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Salman Rushdie

Salman Rushdie
oil on canvas
50 x 60 cm
private collection

Salman Rushdie
charcoal, mud and pastel on paper
70 x 55 cm
Ashmolean Museum

I almost know Salman Rushdie better as a fearsome table-tennis opponent than as a man of letters and our sittings took place in the framework of encounters over the ping-pong table. Nothing involving Salman can of course be quite straightforward and our encounters (at a necessarily unspecified location) were hedged about with the protocol of high security.

The first portrait shows the writer in the midst of my dream of his dreams of India and London. This occupied a dozen or so sittings over a period of almost a year. The second picture was a very straightforward head and shoulders image concluded in about four hours. This in turn formed the basis of a lithograph whose cuneiform inscription comes from a poem written not far from the place where the fatwa was announced. Five thousand years ago the Mesopotamian author wrote that we cannot tell what blasphemy is 'since we do not know what the Gods think and feel'.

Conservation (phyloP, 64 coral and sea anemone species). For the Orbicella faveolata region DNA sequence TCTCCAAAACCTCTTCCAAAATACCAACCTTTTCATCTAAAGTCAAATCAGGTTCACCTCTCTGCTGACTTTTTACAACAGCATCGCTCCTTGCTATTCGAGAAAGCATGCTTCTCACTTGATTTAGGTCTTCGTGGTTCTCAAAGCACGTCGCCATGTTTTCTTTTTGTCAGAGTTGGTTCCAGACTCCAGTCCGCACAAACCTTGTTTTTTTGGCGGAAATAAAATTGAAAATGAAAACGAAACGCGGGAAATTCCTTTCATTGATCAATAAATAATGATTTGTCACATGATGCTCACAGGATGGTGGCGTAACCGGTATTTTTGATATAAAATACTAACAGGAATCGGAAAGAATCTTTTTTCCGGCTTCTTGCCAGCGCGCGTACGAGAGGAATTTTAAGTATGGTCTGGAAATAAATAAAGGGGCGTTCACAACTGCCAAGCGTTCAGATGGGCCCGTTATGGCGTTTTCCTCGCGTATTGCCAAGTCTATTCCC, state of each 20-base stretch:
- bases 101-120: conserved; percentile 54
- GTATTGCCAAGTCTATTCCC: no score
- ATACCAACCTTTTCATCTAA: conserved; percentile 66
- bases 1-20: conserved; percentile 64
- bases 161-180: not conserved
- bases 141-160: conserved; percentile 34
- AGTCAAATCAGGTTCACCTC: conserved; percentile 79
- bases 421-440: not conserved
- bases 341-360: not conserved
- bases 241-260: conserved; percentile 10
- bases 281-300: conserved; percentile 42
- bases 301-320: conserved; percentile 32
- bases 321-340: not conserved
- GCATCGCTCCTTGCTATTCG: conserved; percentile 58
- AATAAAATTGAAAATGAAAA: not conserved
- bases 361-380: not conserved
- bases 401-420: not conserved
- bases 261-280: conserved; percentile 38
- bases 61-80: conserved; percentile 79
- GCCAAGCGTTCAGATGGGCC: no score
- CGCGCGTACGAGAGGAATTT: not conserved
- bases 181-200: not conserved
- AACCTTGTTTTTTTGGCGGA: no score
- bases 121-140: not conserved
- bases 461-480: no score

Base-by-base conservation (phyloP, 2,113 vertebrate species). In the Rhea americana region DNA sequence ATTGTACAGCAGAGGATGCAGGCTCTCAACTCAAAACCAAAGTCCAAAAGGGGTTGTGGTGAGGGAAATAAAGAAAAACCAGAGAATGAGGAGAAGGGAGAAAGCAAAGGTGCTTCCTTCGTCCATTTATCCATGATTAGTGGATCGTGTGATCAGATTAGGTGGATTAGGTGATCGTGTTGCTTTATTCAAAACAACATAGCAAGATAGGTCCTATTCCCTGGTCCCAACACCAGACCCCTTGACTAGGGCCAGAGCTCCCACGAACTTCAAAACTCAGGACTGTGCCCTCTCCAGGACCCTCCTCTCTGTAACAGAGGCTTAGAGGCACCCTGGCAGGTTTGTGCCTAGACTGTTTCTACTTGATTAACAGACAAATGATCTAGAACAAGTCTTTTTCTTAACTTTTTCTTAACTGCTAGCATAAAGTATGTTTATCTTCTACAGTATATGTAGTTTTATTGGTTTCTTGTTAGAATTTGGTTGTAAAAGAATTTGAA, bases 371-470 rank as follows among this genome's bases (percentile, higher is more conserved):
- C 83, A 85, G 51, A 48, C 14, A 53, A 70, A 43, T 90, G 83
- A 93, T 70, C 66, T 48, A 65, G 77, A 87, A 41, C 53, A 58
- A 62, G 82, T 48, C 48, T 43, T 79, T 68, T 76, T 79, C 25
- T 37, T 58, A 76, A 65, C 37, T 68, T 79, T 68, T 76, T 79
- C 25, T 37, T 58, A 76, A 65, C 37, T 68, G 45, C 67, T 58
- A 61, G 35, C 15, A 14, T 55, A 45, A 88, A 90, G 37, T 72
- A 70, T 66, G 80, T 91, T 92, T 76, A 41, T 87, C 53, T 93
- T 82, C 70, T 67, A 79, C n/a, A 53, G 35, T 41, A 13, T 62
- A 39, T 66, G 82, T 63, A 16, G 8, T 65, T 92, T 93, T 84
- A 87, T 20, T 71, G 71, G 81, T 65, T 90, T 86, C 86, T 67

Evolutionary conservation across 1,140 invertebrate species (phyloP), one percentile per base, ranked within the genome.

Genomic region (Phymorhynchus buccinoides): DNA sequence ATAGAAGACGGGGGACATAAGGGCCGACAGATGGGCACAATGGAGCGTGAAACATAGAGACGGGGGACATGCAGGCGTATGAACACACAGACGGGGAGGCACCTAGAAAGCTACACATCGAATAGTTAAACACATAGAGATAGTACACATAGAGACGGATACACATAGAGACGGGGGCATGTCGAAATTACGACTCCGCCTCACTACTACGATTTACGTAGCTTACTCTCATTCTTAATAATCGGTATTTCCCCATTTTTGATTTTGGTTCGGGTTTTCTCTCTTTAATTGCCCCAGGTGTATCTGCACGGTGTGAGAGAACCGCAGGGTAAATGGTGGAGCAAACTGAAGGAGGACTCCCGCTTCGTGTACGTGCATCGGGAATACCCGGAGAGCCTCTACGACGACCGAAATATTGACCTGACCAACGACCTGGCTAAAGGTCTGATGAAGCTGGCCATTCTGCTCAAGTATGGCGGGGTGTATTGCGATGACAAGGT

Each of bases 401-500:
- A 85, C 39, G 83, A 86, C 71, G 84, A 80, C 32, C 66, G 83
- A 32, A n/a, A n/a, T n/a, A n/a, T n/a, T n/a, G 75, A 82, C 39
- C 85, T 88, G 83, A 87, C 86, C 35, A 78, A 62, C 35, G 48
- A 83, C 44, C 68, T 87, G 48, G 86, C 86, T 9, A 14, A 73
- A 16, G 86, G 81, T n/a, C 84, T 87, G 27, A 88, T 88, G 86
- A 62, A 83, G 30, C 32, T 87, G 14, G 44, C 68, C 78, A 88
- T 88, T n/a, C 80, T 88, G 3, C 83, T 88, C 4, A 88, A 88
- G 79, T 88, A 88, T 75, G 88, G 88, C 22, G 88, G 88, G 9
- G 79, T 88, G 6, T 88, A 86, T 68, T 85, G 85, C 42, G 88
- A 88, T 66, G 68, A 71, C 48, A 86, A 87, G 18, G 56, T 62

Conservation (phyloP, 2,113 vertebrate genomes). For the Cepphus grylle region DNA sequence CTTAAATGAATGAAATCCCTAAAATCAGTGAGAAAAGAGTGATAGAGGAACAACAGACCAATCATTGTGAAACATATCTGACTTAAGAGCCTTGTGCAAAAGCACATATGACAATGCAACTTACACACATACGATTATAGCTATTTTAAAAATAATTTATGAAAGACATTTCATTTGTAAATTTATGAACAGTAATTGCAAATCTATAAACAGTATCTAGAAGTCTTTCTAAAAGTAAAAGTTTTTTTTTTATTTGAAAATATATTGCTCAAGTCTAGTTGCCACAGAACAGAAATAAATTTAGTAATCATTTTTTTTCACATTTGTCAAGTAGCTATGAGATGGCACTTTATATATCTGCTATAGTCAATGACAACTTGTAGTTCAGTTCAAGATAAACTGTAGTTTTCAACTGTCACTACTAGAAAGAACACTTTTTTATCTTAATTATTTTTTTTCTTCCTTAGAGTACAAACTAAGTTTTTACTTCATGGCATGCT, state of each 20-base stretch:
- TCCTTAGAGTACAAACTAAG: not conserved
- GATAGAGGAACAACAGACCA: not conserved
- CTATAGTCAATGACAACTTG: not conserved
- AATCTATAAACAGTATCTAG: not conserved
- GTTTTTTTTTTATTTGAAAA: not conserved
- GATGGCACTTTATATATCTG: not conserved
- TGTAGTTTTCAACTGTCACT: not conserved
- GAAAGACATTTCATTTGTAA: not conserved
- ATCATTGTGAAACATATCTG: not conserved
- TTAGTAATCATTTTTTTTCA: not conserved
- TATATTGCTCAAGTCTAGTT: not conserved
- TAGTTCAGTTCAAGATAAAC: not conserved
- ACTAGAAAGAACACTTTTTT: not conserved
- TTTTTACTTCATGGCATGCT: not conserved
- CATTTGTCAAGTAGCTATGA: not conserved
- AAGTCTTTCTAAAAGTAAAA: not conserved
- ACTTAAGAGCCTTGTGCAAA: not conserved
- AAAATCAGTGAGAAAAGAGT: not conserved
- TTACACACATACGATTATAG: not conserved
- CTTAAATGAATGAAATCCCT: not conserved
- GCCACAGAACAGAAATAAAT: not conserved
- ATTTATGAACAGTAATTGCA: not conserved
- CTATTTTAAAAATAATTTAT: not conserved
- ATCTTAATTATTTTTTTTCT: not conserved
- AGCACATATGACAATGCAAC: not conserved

After two attempts at etchings I made a final lithograph in which Salman is equated with Dreyfus. He wears a (ficitious) T-shirt inscribed with the cryptic name 'Jack Hughes' to echo Zola's famous accusation.

Many of these images were also incorporated into Merely Connect, a book I made while artist-in-residence at Harvard's Carpenter Center, on which Salman collaborated at a distance.

Sacred and Profane / Drawing to a Conclusion (1997),  p. 20

See a related print in the Editions section.